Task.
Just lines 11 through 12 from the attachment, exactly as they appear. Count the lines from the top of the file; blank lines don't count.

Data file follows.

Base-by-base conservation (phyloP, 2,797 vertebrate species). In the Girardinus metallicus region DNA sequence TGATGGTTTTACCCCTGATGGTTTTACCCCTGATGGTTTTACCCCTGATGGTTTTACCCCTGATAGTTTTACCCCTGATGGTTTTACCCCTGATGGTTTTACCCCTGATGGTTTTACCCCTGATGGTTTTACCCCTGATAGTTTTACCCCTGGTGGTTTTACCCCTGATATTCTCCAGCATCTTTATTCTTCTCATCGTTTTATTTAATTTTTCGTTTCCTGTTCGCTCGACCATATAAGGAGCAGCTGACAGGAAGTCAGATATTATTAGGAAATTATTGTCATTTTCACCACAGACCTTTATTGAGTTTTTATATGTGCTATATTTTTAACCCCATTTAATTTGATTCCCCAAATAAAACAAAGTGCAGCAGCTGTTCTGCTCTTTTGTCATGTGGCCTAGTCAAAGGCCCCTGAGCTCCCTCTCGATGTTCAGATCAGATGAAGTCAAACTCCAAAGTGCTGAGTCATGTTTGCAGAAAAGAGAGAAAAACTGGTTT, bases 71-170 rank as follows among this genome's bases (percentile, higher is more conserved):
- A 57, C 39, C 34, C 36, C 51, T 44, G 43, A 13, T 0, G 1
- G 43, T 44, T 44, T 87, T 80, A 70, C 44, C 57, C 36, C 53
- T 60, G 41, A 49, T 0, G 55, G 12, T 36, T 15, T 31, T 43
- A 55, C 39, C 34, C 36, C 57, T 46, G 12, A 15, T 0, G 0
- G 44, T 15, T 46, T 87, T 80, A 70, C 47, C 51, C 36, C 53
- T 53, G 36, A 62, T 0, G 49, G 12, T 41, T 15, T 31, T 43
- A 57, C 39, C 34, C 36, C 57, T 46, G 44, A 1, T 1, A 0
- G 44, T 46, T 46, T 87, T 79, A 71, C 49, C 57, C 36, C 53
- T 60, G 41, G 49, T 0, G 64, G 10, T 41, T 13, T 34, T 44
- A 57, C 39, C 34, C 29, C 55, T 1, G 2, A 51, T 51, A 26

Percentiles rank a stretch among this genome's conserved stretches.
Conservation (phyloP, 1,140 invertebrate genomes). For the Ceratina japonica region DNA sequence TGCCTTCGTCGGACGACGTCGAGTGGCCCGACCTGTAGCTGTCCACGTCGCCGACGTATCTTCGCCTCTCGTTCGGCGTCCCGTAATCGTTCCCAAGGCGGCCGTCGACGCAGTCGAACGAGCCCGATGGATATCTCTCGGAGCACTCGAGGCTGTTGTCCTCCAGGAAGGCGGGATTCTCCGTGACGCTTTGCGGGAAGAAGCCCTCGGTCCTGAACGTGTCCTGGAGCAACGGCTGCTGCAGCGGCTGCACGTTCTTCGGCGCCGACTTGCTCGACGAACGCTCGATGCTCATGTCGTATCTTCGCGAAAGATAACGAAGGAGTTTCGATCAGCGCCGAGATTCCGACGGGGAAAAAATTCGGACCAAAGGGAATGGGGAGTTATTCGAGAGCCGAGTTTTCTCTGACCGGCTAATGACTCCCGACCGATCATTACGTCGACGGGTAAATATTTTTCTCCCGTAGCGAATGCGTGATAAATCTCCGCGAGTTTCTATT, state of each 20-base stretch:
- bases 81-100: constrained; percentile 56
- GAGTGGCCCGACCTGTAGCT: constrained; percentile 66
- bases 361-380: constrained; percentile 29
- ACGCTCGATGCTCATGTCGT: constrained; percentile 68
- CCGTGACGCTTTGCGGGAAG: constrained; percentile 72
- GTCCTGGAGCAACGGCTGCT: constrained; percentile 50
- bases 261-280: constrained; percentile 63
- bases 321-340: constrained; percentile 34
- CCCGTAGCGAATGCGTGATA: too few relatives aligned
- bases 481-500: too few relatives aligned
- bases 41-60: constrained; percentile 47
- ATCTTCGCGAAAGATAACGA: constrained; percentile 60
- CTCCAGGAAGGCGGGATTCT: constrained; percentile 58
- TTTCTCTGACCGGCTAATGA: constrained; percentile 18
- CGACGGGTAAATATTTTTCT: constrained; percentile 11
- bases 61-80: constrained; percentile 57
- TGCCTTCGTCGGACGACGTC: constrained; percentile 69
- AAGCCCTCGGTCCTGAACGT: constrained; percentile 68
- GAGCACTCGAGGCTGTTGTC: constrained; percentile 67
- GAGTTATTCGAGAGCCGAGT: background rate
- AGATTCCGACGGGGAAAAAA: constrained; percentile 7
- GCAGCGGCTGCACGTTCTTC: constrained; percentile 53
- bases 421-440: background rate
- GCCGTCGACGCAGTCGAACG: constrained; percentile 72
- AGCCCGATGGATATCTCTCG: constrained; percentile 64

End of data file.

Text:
- A 57, C 39, C 34, C 29, C 55, T 1, G 2, A 51, T 51, A 26

Percentiles rank a stretch among this genome's conserved stretches.